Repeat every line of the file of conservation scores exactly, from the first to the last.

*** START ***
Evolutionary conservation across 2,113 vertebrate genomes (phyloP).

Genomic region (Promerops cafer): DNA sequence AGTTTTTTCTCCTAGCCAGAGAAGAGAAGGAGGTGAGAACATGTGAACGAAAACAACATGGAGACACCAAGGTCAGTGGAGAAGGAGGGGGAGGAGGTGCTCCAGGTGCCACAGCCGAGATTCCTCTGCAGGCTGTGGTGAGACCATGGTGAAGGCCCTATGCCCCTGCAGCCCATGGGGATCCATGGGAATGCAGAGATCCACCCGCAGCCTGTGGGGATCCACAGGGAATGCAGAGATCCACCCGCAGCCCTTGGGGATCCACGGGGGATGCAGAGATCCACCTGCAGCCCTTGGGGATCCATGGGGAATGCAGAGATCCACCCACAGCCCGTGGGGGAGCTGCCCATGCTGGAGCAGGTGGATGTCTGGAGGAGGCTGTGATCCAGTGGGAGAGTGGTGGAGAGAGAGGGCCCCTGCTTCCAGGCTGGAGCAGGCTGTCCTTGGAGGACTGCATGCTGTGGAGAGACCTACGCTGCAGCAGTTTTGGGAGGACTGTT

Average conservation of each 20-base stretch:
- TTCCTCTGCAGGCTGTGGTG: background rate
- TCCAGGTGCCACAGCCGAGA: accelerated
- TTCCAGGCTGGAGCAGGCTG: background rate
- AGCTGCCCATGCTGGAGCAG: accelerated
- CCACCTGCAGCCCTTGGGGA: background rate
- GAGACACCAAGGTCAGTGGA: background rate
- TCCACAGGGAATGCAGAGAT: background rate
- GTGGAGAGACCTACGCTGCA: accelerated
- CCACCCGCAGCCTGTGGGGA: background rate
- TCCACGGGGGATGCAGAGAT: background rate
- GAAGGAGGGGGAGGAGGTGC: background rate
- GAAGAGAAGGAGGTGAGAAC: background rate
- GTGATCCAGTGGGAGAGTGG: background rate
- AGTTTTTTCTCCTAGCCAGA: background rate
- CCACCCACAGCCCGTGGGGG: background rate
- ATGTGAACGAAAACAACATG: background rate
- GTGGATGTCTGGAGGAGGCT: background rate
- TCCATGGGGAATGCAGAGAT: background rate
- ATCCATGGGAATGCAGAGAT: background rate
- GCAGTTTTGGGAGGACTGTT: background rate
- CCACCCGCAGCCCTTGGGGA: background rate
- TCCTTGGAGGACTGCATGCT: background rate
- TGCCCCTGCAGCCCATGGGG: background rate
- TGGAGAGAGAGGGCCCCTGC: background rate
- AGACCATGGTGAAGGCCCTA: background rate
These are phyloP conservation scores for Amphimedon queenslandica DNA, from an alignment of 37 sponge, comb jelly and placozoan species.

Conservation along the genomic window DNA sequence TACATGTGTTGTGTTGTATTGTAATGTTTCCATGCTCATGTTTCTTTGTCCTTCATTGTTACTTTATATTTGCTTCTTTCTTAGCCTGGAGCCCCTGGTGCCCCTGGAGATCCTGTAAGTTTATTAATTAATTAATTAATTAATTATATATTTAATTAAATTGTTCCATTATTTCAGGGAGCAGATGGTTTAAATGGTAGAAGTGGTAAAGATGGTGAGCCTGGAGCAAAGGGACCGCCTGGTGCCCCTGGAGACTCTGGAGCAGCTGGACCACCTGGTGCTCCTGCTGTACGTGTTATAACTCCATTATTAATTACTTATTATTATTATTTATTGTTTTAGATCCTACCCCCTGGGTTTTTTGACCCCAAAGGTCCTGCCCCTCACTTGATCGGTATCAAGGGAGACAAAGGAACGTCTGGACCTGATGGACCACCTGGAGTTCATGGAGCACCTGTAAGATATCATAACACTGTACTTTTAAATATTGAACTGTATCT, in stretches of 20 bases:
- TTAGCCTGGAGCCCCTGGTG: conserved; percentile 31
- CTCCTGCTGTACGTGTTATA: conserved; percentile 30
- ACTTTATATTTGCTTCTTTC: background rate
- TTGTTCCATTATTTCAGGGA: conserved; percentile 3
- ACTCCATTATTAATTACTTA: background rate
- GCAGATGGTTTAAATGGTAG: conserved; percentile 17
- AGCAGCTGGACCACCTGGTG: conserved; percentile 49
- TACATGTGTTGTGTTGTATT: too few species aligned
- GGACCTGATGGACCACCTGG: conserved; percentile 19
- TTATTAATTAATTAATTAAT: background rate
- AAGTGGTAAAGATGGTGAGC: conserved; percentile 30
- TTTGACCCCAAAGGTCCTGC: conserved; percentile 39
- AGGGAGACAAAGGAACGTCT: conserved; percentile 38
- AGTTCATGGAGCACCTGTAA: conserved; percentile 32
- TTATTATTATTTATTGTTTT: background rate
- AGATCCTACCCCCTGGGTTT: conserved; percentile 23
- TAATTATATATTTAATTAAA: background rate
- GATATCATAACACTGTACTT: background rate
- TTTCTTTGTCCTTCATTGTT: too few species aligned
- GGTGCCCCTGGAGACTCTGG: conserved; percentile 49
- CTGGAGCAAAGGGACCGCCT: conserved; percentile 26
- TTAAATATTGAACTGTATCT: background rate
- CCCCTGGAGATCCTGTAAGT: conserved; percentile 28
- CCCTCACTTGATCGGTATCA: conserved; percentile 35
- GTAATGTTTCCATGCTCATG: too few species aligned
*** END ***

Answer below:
Evolutionary conservation across 2,113 vertebrate genomes (phyloP).

Genomic region (Promerops cafer): DNA sequence AGTTTTTTCTCCTAGCCAGAGAAGAGAAGGAGGTGAGAACATGTGAACGAAAACAACATGGAGACACCAAGGTCAGTGGAGAAGGAGGGGGAGGAGGTGCTCCAGGTGCCACAGCCGAGATTCCTCTGCAGGCTGTGGTGAGACCATGGTGAAGGCCCTATGCCCCTGCAGCCCATGGGGATCCATGGGAATGCAGAGATCCACCCGCAGCCTGTGGGGATCCACAGGGAATGCAGAGATCCACCCGCAGCCCTTGGGGATCCACGGGGGATGCAGAGATCCACCTGCAGCCCTTGGGGATCCATGGGGAATGCAGAGATCCACCCACAGCCCGTGGGGGAGCTGCCCATGCTGGAGCAGGTGGATGTCTGGAGGAGGCTGTGATCCAGTGGGAGAGTGGTGGAGAGAGAGGGCCCCTGCTTCCAGGCTGGAGCAGGCTGTCCTTGGAGGACTGCATGCTGTGGAGAGACCTACGCTGCAGCAGTTTTGGGAGGACTGTT

Average conservation of each 20-base stretch:
- TTCCTCTGCAGGCTGTGGTG: background rate
- TCCAGGTGCCACAGCCGAGA: accelerated
- TTCCAGGCTGGAGCAGGCTG: background rate
- AGCTGCCCATGCTGGAGCAG: accelerated
- CCACCTGCAGCCCTTGGGGA: background rate
- GAGACACCAAGGTCAGTGGA: background rate
- TCCACAGGGAATGCAGAGAT: background rate
- GTGGAGAGACCTACGCTGCA: accelerated
- CCACCCGCAGCCTGTGGGGA: background rate
- TCCACGGGGGATGCAGAGAT: background rate
- GAAGGAGGGGGAGGAGGTGC: background rate
- GAAGAGAAGGAGGTGAGAAC: background rate
- GTGATCCAGTGGGAGAGTGG: background rate
- AGTTTTTTCTCCTAGCCAGA: background rate
- CCACCCACAGCCCGTGGGGG: background rate
- ATGTGAACGAAAACAACATG: background rate
- GTGGATGTCTGGAGGAGGCT: background rate
- TCCATGGGGAATGCAGAGAT: background rate
- ATCCATGGGAATGCAGAGAT: background rate
- GCAGTTTTGGGAGGACTGTT: background rate
- CCACCCGCAGCCCTTGGGGA: background rate
- TCCTTGGAGGACTGCATGCT: background rate
- TGCCCCTGCAGCCCATGGGG: background rate
- TGGAGAGAGAGGGCCCCTGC: background rate
- AGACCATGGTGAAGGCCCTA: background rate
These are phyloP conservation scores for Amphimedon queenslandica DNA, from an alignment of 37 sponge, comb jelly and placozoan species.

Conservation along the genomic window DNA sequence TACATGTGTTGTGTTGTATTGTAATGTTTCCATGCTCATGTTTCTTTGTCCTTCATTGTTACTTTATATTTGCTTCTTTCTTAGCCTGGAGCCCCTGGTGCCCCTGGAGATCCTGTAAGTTTATTAATTAATTAATTAATTAATTATATATTTAATTAAATTGTTCCATTATTTCAGGGAGCAGATGGTTTAAATGGTAGAAGTGGTAAAGATGGTGAGCCTGGAGCAAAGGGACCGCCTGGTGCCCCTGGAGACTCTGGAGCAGCTGGACCACCTGGTGCTCCTGCTGTACGTGTTATAACTCCATTATTAATTACTTATTATTATTATTTATTGTTTTAGATCCTACCCCCTGGGTTTTTTGACCCCAAAGGTCCTGCCCCTCACTTGATCGGTATCAAGGGAGACAAAGGAACGTCTGGACCTGATGGACCACCTGGAGTTCATGGAGCACCTGTAAGATATCATAACACTGTACTTTTAAATATTGAACTGTATCT, in stretches of 20 bases:
- TTAGCCTGGAGCCCCTGGTG: conserved; percentile 31
- CTCCTGCTGTACGTGTTATA: conserved; percentile 30
- ACTTTATATTTGCTTCTTTC: background rate
- TTGTTCCATTATTTCAGGGA: conserved; percentile 3
- ACTCCATTATTAATTACTTA: background rate
- GCAGATGGTTTAAATGGTAG: conserved; percentile 17
- AGCAGCTGGACCACCTGGTG: conserved; percentile 49
- TACATGTGTTGTGTTGTATT: too few species aligned
- GGACCTGATGGACCACCTGG: conserved; percentile 19
- TTATTAATTAATTAATTAAT: background rate
- AAGTGGTAAAGATGGTGAGC: conserved; percentile 30
- TTTGACCCCAAAGGTCCTGC: conserved; percentile 39
- AGGGAGACAAAGGAACGTCT: conserved; percentile 38
- AGTTCATGGAGCACCTGTAA: conserved; percentile 32
- TTATTATTATTTATTGTTTT: background rate
- AGATCCTACCCCCTGGGTTT: conserved; percentile 23
- TAATTATATATTTAATTAAA: background rate
- GATATCATAACACTGTACTT: background rate
- TTTCTTTGTCCTTCATTGTT: too few species aligned
- GGTGCCCCTGGAGACTCTGG: conserved; percentile 49
- CTGGAGCAAAGGGACCGCCT: conserved; percentile 26
- TTAAATATTGAACTGTATCT: background rate
- CCCCTGGAGATCCTGTAAGT: conserved; percentile 28
- CCCTCACTTGATCGGTATCA: conserved; percentile 35
- GTAATGTTTCCATGCTCATG: too few species aligned